The full expression (at least in the Spanish-Portuguese custom) is "hazaq ubarukh tihye" (yes, that "b" is beth without daghesh, as is standard in Spanish-Portuguese Hebrew pronunciation).
The challenge is that we do not know whether it is "be strong (verb) and be blessed" or "be strong (adjective) and blessed". In the former case, the heth would have the vowel hateph-pathah. In the latter case, the heth would have the vowel qames. In the former case, the feminine would be "hizqi ubrukha tihyi" (or briefly, "hizqi ubrukha"), while in the latter case the feminine would be "hazaqa ubrukha tihyi" (or briefly, "hazaqa ubrukha").
In Spanish-Portuguese custom, the response to "hazaq ubarukh" is "barukh tihye" (which is also the Ashkinazic response to "yashar kohekha"). In the Mizrahi custom, however, the response is "hazaq we'emas" (Joshua 1:6, Deuternomy 31:7). In the response, hazaq is certainly a verb, which might suggest that it should be a verb also in the "hazaq ubarukh". I have read (apologies that I don't have the reference), that the first indication of such a custom said that people would say only "hazaq", which suggests that it began as the verb.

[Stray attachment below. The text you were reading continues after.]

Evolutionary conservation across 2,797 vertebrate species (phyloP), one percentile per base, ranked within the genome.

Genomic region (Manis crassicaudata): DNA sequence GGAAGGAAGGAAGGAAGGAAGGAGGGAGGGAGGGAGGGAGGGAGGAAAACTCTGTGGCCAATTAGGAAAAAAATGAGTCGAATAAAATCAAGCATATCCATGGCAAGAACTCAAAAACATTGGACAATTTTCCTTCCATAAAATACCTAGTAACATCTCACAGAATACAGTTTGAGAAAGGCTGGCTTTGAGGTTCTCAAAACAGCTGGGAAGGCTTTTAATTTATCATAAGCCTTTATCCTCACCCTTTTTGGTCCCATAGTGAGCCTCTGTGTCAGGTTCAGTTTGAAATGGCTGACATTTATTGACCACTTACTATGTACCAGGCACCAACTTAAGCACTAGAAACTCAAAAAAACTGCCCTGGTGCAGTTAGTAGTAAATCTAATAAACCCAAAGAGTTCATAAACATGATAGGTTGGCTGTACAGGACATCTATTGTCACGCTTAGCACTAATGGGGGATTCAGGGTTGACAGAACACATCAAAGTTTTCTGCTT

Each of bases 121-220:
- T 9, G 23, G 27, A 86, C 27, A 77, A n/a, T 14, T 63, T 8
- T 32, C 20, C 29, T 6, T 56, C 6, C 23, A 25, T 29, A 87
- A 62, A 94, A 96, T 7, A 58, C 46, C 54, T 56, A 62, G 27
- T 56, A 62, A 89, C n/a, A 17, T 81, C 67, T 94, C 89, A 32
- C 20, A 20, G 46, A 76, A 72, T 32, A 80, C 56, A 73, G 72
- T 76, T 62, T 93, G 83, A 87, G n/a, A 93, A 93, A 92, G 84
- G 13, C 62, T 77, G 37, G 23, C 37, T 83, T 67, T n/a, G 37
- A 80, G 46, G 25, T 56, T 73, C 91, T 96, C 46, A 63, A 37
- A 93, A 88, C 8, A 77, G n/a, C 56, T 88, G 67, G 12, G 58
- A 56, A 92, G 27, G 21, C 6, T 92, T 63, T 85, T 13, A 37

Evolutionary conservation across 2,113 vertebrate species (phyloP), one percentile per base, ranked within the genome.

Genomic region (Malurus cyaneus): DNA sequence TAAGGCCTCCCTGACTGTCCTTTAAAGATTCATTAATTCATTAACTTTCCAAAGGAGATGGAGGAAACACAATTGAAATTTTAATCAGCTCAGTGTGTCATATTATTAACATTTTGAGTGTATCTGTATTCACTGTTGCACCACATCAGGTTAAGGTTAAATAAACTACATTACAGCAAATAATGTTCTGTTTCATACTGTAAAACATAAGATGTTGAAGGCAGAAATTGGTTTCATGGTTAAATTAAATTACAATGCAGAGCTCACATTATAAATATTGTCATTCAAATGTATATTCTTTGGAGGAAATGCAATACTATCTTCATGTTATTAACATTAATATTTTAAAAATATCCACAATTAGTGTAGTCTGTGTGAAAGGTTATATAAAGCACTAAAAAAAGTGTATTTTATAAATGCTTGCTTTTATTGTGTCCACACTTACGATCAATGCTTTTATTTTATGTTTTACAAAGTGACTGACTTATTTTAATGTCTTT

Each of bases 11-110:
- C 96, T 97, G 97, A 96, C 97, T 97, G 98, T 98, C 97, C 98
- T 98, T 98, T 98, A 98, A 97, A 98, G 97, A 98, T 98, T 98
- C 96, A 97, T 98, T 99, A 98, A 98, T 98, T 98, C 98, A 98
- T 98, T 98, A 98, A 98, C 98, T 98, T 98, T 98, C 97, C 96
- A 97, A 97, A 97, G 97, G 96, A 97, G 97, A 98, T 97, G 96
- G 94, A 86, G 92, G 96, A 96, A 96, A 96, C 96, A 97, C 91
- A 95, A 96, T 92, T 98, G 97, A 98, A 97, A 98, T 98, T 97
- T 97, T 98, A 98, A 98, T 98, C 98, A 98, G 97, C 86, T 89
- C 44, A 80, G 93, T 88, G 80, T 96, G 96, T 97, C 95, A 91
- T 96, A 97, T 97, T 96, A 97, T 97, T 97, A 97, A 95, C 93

I think the preponderance of the evidence is that the phrase began with "hazaq" as a verb, which would indicate we should say to a woman, "hizqi ubrukha". However, whenever I have heard it in actual use, what was said was "hazaqa ubrukha". I conclude from this that over time hazaq became understood as an adjective rather than a verb, and it is now so understood by the user community. Thus, "hazaqa ubrukha" seems the most appropriate phrase.
"hazaqim ubrukhim!" to you all.